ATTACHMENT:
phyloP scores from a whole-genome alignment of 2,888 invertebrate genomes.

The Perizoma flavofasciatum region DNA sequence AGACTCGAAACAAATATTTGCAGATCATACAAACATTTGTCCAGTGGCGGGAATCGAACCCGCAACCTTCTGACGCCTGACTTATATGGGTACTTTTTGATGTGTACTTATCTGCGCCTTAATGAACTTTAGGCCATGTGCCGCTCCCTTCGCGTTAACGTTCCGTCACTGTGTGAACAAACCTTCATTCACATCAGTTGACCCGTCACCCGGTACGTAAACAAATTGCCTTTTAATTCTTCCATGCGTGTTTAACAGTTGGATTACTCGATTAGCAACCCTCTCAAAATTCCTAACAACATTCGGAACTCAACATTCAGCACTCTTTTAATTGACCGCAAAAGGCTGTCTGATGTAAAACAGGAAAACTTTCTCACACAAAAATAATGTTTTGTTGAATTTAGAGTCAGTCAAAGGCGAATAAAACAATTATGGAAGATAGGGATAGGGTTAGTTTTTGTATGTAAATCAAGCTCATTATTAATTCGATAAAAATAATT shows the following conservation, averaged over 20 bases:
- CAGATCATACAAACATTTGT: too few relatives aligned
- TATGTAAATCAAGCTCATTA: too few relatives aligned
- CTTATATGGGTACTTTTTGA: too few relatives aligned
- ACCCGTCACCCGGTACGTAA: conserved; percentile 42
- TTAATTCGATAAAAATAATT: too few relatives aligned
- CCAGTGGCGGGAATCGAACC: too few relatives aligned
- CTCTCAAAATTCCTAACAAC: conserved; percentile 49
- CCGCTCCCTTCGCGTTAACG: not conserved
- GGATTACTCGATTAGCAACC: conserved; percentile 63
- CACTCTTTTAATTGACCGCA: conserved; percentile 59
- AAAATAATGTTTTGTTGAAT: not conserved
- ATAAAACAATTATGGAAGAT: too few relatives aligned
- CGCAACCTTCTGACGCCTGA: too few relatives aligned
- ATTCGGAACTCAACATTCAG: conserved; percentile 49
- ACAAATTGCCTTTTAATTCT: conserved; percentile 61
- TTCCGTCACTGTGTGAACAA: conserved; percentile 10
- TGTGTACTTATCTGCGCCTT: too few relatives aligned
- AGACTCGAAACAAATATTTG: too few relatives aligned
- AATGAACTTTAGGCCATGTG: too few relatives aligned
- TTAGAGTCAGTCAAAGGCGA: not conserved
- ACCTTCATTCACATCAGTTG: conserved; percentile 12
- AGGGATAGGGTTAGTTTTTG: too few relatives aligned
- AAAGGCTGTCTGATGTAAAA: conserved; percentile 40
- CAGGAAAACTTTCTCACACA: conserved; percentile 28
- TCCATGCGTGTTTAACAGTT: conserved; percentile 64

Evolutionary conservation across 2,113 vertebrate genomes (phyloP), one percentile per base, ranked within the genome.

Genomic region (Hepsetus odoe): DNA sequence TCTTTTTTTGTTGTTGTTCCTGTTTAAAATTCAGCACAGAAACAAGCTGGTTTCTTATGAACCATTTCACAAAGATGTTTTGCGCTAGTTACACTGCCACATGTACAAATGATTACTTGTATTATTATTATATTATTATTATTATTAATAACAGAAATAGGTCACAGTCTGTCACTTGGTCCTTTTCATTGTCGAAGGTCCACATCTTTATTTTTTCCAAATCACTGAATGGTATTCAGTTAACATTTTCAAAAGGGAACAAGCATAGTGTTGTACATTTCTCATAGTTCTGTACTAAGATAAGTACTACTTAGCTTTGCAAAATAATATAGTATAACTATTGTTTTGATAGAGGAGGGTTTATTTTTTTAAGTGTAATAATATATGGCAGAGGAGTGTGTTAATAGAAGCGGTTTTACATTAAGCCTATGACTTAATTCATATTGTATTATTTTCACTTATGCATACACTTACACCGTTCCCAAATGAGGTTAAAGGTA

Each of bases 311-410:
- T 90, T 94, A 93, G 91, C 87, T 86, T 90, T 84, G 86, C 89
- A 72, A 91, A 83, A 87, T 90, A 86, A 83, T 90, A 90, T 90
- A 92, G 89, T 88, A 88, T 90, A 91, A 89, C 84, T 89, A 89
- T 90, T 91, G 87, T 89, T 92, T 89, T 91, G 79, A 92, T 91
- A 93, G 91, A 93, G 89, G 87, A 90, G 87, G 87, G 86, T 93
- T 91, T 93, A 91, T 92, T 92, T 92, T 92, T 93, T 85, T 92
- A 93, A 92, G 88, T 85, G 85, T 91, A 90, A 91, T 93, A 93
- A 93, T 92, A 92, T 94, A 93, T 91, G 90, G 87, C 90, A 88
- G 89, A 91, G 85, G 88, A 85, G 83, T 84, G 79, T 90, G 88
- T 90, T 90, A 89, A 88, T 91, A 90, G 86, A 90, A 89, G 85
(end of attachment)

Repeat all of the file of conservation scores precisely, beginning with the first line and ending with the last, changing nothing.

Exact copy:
phyloP scores from a whole-genome alignment of 2,888 invertebrate genomes.

The Perizoma flavofasciatum region DNA sequence AGACTCGAAACAAATATTTGCAGATCATACAAACATTTGTCCAGTGGCGGGAATCGAACCCGCAACCTTCTGACGCCTGACTTATATGGGTACTTTTTGATGTGTACTTATCTGCGCCTTAATGAACTTTAGGCCATGTGCCGCTCCCTTCGCGTTAACGTTCCGTCACTGTGTGAACAAACCTTCATTCACATCAGTTGACCCGTCACCCGGTACGTAAACAAATTGCCTTTTAATTCTTCCATGCGTGTTTAACAGTTGGATTACTCGATTAGCAACCCTCTCAAAATTCCTAACAACATTCGGAACTCAACATTCAGCACTCTTTTAATTGACCGCAAAAGGCTGTCTGATGTAAAACAGGAAAACTTTCTCACACAAAAATAATGTTTTGTTGAATTTAGAGTCAGTCAAAGGCGAATAAAACAATTATGGAAGATAGGGATAGGGTTAGTTTTTGTATGTAAATCAAGCTCATTATTAATTCGATAAAAATAATT shows the following conservation, averaged over 20 bases:
- CAGATCATACAAACATTTGT: too few relatives aligned
- TATGTAAATCAAGCTCATTA: too few relatives aligned
- CTTATATGGGTACTTTTTGA: too few relatives aligned
- ACCCGTCACCCGGTACGTAA: conserved; percentile 42
- TTAATTCGATAAAAATAATT: too few relatives aligned
- CCAGTGGCGGGAATCGAACC: too few relatives aligned
- CTCTCAAAATTCCTAACAAC: conserved; percentile 49
- CCGCTCCCTTCGCGTTAACG: not conserved
- GGATTACTCGATTAGCAACC: conserved; percentile 63
- CACTCTTTTAATTGACCGCA: conserved; percentile 59
- AAAATAATGTTTTGTTGAAT: not conserved
- ATAAAACAATTATGGAAGAT: too few relatives aligned
- CGCAACCTTCTGACGCCTGA: too few relatives aligned
- ATTCGGAACTCAACATTCAG: conserved; percentile 49
- ACAAATTGCCTTTTAATTCT: conserved; percentile 61
- TTCCGTCACTGTGTGAACAA: conserved; percentile 10
- TGTGTACTTATCTGCGCCTT: too few relatives aligned
- AGACTCGAAACAAATATTTG: too few relatives aligned
- AATGAACTTTAGGCCATGTG: too few relatives aligned
- TTAGAGTCAGTCAAAGGCGA: not conserved
- ACCTTCATTCACATCAGTTG: conserved; percentile 12
- AGGGATAGGGTTAGTTTTTG: too few relatives aligned
- AAAGGCTGTCTGATGTAAAA: conserved; percentile 40
- CAGGAAAACTTTCTCACACA: conserved; percentile 28
- TCCATGCGTGTTTAACAGTT: conserved; percentile 64

Evolutionary conservation across 2,113 vertebrate genomes (phyloP), one percentile per base, ranked within the genome.

Genomic region (Hepsetus odoe): DNA sequence TCTTTTTTTGTTGTTGTTCCTGTTTAAAATTCAGCACAGAAACAAGCTGGTTTCTTATGAACCATTTCACAAAGATGTTTTGCGCTAGTTACACTGCCACATGTACAAATGATTACTTGTATTATTATTATATTATTATTATTATTAATAACAGAAATAGGTCACAGTCTGTCACTTGGTCCTTTTCATTGTCGAAGGTCCACATCTTTATTTTTTCCAAATCACTGAATGGTATTCAGTTAACATTTTCAAAAGGGAACAAGCATAGTGTTGTACATTTCTCATAGTTCTGTACTAAGATAAGTACTACTTAGCTTTGCAAAATAATATAGTATAACTATTGTTTTGATAGAGGAGGGTTTATTTTTTTAAGTGTAATAATATATGGCAGAGGAGTGTGTTAATAGAAGCGGTTTTACATTAAGCCTATGACTTAATTCATATTGTATTATTTTCACTTATGCATACACTTACACCGTTCCCAAATGAGGTTAAAGGTA

Each of bases 311-410:
- T 90, T 94, A 93, G 91, C 87, T 86, T 90, T 84, G 86, C 89
- A 72, A 91, A 83, A 87, T 90, A 86, A 83, T 90, A 90, T 90
- A 92, G 89, T 88, A 88, T 90, A 91, A 89, C 84, T 89, A 89
- T 90, T 91, G 87, T 89, T 92, T 89, T 91, G 79, A 92, T 91
- A 93, G 91, A 93, G 89, G 87, A 90, G 87, G 87, G 86, T 93
- T 91, T 93, A 91, T 92, T 92, T 92, T 92, T 93, T 85, T 92
- A 93, A 92, G 88, T 85, G 85, T 91, A 90, A 91, T 93, A 93
- A 93, T 92, A 92, T 94, A 93, T 91, G 90, G 87, C 90, A 88
- G 89, A 91, G 85, G 88, A 85, G 83, T 84, G 79, T 90, G 88
- T 90, T 90, A 89, A 88, T 91, A 90, G 86, A 90, A 89, G 85